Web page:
In a press conference today, Deputy Director of the National Reform and Development Commission (NDRC) Zhang Yong hailed the dawn of China’s carbon market. It is a key element of the Chinese Government’s climate change strategy1 which prioritises industrial restructuring, improving energy efficiency, optimizing the energy structure, controlling emissions from non-energy activities, and increasing carbon sinks. In many of these areas, command and control will be the default strategy but China’s national Emissions Trading System (ETS) adds a market mechanism to proceedings.
Details are currently sparse, but state media2 confirmed that the market will initially incorporate only power generators. However, with around 1,600 power generation enterprises emitting more than 3 billion metric tons of carbon per year, this already dwarfs (or perhaps that should be ‘elfs’) the EU’s ETS emissions total scope of around 1.8 billion metric tonnes in 2016 – of which just 1 billion of which came from the power sector.
A focus on the power sector could be good news. In 12 years of operation, the EU ETS still hasn’t found a way of applying carbon costs to industry. In the EU, allowances are largely given away free to industry, watering down incentives for investment in low-carbon industrial emissions technology. China’s direct regulation of industry may prove to be more effective.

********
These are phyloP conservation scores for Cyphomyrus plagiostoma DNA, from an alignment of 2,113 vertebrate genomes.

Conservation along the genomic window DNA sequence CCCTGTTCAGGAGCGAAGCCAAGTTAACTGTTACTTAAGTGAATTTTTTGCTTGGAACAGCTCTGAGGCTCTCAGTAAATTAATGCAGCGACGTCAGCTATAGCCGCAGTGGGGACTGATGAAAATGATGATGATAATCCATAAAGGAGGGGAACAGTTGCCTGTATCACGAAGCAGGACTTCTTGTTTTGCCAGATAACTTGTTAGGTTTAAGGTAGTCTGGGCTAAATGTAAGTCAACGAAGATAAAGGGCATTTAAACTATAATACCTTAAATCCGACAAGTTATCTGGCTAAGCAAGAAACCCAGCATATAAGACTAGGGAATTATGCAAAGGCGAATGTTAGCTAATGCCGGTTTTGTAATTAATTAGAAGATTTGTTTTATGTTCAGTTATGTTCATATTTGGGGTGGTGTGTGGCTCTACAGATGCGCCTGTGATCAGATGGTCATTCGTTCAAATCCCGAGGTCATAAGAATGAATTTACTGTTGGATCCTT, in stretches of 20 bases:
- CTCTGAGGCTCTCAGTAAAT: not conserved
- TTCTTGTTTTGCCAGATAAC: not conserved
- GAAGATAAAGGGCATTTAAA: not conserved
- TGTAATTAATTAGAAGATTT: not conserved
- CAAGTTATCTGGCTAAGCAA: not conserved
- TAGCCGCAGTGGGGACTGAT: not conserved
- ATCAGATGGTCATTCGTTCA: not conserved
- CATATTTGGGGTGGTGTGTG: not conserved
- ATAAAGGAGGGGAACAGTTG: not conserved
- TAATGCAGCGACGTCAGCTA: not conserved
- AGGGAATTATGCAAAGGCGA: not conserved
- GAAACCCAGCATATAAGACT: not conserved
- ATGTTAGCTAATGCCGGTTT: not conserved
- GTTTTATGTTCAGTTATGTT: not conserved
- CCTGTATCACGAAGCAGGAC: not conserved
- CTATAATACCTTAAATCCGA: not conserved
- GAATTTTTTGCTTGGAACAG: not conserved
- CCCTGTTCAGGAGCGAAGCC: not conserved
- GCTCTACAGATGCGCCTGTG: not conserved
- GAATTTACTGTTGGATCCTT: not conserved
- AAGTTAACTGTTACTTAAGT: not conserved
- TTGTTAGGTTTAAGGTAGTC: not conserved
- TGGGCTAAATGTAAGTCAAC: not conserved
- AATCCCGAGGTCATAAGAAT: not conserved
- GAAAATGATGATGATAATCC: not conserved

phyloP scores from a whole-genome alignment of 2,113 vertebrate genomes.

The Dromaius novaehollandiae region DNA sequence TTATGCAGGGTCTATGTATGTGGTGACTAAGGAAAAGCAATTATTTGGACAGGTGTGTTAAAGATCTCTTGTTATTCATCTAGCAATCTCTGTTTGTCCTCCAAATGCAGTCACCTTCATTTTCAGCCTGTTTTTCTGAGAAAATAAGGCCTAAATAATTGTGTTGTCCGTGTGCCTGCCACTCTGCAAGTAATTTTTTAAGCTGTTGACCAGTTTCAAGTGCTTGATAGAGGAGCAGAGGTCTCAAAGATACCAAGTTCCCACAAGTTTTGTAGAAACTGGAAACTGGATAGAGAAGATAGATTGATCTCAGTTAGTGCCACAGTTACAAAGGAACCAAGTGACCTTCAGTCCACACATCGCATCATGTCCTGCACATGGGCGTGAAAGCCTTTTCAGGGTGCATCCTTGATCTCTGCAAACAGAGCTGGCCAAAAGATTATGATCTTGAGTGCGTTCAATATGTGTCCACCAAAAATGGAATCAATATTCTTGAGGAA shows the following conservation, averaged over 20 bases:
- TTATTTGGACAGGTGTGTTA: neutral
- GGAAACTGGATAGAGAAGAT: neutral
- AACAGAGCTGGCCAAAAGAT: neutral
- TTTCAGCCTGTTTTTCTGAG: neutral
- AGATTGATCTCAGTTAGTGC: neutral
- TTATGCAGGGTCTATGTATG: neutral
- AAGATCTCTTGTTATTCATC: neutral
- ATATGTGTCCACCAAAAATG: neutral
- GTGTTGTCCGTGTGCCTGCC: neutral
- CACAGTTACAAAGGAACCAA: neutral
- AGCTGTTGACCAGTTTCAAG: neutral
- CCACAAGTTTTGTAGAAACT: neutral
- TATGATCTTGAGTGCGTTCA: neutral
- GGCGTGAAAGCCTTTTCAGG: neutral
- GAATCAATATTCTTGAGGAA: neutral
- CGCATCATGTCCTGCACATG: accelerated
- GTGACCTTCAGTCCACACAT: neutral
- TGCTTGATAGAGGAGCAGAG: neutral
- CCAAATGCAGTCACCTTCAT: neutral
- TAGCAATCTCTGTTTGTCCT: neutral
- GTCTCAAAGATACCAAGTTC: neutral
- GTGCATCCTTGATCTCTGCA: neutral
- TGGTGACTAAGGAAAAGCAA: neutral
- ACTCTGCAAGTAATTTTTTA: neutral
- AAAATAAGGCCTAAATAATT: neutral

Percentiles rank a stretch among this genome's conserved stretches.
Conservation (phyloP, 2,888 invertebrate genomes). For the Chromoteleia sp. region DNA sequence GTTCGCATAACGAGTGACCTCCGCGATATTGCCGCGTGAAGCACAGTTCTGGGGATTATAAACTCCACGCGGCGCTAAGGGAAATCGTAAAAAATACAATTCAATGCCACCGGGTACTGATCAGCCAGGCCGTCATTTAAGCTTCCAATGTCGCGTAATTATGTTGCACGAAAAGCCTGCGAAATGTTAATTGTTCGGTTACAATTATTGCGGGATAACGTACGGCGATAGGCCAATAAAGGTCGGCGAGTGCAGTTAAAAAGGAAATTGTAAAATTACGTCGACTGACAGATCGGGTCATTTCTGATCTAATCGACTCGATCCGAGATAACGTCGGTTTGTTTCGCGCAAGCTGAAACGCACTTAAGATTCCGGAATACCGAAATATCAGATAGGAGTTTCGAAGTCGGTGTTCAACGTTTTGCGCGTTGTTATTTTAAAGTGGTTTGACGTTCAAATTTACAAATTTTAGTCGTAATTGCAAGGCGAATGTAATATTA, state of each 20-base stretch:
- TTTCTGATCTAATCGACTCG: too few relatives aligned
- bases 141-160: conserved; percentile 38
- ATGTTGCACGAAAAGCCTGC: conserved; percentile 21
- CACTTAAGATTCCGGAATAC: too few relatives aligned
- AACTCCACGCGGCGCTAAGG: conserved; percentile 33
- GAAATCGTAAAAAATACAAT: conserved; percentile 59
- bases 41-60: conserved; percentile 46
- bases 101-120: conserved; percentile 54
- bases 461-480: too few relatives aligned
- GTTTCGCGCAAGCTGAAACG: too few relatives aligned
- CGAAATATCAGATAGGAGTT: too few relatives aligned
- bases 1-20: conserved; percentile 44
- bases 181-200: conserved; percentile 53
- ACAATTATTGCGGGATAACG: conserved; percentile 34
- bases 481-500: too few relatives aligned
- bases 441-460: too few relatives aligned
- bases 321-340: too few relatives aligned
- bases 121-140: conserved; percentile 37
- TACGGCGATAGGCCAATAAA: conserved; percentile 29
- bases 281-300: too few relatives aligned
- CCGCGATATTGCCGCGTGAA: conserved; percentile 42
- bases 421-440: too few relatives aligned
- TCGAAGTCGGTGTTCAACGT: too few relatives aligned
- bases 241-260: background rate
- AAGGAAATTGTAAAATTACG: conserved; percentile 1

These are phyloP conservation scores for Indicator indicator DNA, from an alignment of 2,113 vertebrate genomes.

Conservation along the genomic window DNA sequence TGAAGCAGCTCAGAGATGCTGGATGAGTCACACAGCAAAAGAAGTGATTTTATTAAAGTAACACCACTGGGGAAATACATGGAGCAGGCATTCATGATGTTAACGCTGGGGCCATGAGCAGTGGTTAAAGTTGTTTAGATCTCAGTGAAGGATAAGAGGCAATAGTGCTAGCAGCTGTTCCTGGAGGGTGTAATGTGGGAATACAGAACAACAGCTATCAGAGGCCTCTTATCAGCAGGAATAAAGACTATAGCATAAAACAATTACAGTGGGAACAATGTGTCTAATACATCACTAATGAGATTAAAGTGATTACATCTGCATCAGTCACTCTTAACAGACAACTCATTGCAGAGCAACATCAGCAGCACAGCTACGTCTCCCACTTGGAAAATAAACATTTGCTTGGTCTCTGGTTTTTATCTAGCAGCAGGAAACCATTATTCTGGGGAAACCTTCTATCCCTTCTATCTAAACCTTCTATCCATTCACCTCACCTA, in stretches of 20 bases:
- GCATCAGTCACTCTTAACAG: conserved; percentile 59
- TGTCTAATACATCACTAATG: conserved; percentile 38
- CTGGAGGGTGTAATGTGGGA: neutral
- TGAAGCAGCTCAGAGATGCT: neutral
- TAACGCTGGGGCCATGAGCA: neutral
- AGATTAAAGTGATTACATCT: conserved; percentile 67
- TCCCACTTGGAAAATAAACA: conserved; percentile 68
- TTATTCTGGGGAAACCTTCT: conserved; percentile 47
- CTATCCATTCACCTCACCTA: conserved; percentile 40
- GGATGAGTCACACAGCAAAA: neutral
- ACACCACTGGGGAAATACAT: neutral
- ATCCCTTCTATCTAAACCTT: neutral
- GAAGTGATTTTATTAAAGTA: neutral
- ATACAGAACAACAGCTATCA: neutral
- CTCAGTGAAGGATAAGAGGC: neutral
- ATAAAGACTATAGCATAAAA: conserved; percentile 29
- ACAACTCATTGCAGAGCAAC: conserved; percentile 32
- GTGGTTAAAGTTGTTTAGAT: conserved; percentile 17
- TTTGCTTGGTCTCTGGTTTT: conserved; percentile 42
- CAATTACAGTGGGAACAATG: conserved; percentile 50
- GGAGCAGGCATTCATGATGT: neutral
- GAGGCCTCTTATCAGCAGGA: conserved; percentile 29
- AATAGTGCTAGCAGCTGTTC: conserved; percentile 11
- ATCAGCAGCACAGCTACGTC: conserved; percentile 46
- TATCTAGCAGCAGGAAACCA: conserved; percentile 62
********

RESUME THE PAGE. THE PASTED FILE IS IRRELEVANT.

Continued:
China’s ETS program has three main pillars – a system for monitoring, reporting and verifying carbon emissions; a system for managing emission units quotas; and a market transaction system. The power sector is considered the most qualified and data ready so far and so will be used to test and improve these systems. Further details on exactly how the system will operate in this initial phase are expected to be available soon.
Internalising the cost of carbon in the great machine of productivity and export that China has become in recent decades is a positive development – but we should be wary of allowance oversupply – a common problem in emissions trading systems to date, including the EU ETS.
For now, we wait for more details, and for a date when the carbon market will become operational.
Photo by Li Yang